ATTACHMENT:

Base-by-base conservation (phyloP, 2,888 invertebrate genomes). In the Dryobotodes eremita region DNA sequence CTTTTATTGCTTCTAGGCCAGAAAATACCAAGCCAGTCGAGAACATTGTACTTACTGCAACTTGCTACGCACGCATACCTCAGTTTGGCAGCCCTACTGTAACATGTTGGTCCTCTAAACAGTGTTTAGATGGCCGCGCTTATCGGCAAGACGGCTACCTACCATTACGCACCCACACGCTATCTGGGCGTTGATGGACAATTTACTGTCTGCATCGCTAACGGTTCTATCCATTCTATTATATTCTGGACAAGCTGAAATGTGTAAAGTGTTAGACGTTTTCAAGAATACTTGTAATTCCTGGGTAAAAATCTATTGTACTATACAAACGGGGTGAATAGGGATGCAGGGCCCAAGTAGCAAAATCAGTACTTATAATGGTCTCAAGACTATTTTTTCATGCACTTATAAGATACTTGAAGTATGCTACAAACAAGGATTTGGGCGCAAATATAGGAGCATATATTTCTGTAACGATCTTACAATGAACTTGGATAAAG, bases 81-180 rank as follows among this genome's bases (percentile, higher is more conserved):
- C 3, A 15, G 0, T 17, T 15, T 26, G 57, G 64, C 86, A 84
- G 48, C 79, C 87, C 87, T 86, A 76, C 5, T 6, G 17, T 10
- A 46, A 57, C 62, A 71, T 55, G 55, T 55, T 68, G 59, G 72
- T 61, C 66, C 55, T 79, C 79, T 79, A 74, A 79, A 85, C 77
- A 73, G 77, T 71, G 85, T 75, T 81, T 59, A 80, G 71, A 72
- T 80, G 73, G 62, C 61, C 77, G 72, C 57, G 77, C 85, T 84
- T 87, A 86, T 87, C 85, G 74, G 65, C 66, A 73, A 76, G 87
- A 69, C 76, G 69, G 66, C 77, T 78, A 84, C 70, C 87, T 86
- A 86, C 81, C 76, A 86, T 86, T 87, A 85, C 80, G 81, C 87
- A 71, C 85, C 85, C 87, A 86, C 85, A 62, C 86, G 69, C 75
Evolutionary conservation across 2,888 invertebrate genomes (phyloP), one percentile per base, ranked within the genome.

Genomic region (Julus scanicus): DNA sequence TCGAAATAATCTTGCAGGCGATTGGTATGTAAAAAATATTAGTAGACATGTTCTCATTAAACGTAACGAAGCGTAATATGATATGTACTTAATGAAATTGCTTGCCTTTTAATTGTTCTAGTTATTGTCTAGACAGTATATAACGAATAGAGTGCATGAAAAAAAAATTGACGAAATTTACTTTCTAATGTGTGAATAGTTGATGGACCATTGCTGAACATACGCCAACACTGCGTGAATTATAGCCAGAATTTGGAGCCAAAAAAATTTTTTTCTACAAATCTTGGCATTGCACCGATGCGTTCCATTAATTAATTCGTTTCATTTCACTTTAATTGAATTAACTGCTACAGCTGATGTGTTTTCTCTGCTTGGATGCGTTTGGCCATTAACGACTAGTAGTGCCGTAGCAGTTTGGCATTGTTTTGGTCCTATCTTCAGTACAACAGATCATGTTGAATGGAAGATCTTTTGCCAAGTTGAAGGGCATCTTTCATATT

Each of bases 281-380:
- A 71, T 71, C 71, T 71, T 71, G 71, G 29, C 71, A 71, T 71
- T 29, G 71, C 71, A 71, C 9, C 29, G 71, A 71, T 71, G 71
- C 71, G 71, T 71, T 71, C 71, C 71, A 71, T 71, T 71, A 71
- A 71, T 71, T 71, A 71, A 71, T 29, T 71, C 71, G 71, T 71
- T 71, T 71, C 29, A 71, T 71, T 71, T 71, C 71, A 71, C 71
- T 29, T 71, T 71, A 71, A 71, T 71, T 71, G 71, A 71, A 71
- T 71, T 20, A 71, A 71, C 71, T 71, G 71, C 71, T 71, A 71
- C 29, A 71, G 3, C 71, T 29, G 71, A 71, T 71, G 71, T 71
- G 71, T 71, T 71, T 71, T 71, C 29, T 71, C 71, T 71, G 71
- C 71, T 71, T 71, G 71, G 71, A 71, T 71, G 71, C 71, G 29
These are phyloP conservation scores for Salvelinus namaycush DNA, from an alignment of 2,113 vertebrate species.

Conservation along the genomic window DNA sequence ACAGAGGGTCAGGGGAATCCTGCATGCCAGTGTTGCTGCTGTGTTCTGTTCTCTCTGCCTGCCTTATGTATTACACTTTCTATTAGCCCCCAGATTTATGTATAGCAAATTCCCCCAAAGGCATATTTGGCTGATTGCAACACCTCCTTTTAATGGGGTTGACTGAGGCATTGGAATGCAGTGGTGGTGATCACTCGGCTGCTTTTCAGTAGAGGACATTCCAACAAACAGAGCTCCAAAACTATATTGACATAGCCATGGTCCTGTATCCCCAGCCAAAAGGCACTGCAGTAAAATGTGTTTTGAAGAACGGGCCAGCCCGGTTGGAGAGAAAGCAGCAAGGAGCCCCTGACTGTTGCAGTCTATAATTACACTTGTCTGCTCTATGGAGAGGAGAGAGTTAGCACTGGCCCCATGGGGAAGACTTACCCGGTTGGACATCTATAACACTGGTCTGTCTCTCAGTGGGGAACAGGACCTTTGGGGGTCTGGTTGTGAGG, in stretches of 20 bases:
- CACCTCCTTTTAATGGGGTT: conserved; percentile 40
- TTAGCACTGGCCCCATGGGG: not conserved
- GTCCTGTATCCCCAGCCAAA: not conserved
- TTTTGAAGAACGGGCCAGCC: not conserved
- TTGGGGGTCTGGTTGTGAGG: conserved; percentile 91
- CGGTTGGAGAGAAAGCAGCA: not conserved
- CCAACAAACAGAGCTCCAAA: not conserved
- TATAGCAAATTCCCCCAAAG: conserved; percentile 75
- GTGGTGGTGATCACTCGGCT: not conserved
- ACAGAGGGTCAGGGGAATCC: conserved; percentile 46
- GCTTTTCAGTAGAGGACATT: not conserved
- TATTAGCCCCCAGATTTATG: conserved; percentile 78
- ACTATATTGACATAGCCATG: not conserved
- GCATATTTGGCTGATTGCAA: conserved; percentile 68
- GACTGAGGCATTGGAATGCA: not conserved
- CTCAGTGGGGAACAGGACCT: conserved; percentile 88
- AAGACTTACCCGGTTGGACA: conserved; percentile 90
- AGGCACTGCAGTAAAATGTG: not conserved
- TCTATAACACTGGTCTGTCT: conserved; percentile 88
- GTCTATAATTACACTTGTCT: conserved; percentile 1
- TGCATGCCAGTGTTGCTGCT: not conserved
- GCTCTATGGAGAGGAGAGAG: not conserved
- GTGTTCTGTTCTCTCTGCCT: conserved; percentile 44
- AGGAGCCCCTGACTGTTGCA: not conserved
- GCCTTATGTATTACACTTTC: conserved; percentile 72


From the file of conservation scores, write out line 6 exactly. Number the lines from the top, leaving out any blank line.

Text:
- A 73, G 77, T 71, G 85, T 75, T 81, T 59, A 80, G 71, A 72